Wednesday, September 30, 2015

Pope Meets With Kim Davis

The Bear should write a satire about a satirist who was presented with a scenario so bizarre that he believed it to be a satire.

That was the Bear's reaction when reader Sandpiper directed him to a story that Pope Francis had secretly visited Kim Davis. The Bear responded rather obnoxiously, so he must apologize. (The comments section have been slightly frustrating for the Bear, but that's another story.)

The story is here, at Inside the Vatican, and is being widely reported by NPR and other outlets.

To be fair to the Bear, he did say it was bad satire. And so it was. Because it was the truth.
"The Pope spoke in English,” she told me. “There was no interpreter. ‘Thank you for your courage,’ Pope Francis said to me. I said, ‘Thank you, Holy Father.’ I had asked a monsignor earlier what was the proper way to greet the Pope, and whether it would be appropriate for me to embrace him, and I had been told it would be okay to hug him. So I hugged him, and he hugged me back. It was an extraordinary moment. ‘Stay strong,’ he said to me. Then he gave me a rosary as a gift, and he gave one also to my husband, Joe. I broke into tears. I was deeply moved.
Davis was in Washington, D.C. to receive an award. Pope Francis met with her after his address to a joint meeting of Congress, and before flying to New York City.

This is where some people accuse Pope Francis of a subtle game of misdirection, and others go into transports of joy that he's one of us after all. And a poor old Bear has to pretend to make sense of it.

Kim Davis was a Kentucky county clerk who went to jail rather than violate her Pentecostal religious beliefs by issuing marriage licenses to homosexuals.

The Pope also visited 100 prisoners in Philadelphia, speaking to each one. The question is, did Pope Francis visit Davis as a (currently freed) well-known prisoner of conscience, or specifically as someone who went to jail rather than issue homosexual marriage licenses?

The Bear thought this was interesting in the Pope's speech to Congress:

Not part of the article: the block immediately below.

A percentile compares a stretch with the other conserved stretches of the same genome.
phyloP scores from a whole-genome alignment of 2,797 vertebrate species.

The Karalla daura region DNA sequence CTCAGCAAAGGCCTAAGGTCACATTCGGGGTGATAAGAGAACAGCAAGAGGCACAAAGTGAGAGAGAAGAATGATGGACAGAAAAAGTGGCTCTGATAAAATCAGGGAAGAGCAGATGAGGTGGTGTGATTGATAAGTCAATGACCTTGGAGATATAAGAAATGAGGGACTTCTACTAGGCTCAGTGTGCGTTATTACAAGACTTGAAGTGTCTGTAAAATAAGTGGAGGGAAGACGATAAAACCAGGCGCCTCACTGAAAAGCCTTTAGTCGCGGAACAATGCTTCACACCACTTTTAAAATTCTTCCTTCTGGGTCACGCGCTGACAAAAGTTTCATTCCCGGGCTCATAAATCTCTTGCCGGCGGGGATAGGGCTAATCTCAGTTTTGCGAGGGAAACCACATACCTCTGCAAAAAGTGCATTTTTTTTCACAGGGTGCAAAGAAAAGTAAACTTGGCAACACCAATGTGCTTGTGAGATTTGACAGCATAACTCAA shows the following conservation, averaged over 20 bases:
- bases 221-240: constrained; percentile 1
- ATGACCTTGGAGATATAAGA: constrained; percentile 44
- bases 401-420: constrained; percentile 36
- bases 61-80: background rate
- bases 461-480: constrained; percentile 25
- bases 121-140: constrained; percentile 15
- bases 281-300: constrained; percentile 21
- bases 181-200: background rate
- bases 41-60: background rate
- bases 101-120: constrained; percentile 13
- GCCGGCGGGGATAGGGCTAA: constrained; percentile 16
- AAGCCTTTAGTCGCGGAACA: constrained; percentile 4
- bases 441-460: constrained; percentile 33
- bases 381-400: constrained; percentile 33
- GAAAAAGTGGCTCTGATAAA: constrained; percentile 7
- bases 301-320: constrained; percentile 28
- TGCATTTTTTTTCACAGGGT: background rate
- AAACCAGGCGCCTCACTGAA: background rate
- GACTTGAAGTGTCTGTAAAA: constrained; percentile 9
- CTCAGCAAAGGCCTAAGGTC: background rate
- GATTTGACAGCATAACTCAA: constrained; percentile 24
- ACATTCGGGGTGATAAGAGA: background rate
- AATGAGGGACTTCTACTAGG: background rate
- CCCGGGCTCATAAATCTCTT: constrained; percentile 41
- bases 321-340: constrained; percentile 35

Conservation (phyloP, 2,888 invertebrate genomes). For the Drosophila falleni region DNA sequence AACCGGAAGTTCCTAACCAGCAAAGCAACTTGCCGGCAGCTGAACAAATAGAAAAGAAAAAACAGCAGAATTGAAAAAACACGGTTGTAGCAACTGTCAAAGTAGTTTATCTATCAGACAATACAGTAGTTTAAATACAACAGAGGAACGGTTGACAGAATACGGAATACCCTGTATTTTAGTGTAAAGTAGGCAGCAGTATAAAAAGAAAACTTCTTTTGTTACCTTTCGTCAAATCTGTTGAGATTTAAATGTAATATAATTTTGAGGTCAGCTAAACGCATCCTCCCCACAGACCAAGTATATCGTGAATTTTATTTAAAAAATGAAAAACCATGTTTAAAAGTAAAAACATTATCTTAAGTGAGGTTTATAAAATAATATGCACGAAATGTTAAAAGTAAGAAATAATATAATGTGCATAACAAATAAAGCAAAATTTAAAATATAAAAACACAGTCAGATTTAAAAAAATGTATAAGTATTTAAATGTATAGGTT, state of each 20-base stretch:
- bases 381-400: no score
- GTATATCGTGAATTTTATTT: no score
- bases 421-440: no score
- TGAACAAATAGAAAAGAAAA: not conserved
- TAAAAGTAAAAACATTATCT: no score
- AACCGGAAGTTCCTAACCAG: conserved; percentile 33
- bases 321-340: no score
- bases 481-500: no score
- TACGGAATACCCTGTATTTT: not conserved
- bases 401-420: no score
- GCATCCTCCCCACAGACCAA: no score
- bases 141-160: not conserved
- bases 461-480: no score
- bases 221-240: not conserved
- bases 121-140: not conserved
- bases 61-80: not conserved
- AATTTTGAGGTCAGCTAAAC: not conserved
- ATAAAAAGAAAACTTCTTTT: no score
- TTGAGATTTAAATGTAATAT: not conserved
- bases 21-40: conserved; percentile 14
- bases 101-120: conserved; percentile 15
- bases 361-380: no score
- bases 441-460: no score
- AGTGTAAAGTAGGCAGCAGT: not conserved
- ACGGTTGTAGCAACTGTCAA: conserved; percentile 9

Yet I cannot hide my concern for the family, which is threatened, perhaps as never before, from within and without. Fundamental relationships are being called into question, as is the very basis of marriage and the family. I can only reiterate the importance and, above all, the richness and the beauty of family life.
If the Bear were some pro-homosexual marriage bishop packing for the Synod, he would not feel encouraged by the Pope's speech.

When you look at his secret meeting with Kim Davis in light of these words, the natural conclusion is that the Pope is trying to calm fears before the Synod that the Church will somehow normalize homosexual unions, and possibly to make a preemptive strike against any coup.

There is really no other interpretation, and the Pope would have known this. Well, one could surmise that it is a cynical feint to catch everyone off guard when he rams through some unspeakable abomination. Not likely, unless we have a psychopath as a pope.

The fact that it was secret is no big deal. This was not going to remain secret. The Pope surely knew this, too.

And yet, Pope Francis is a chameleon. It is hard to say anything with one-hundred percent certainty. Nonetheless, the Bear will remain encouraged. And we should not overlook the thoughtful and kind nature of the meeting on a personal level, where Pope Francis seems to be at his best.

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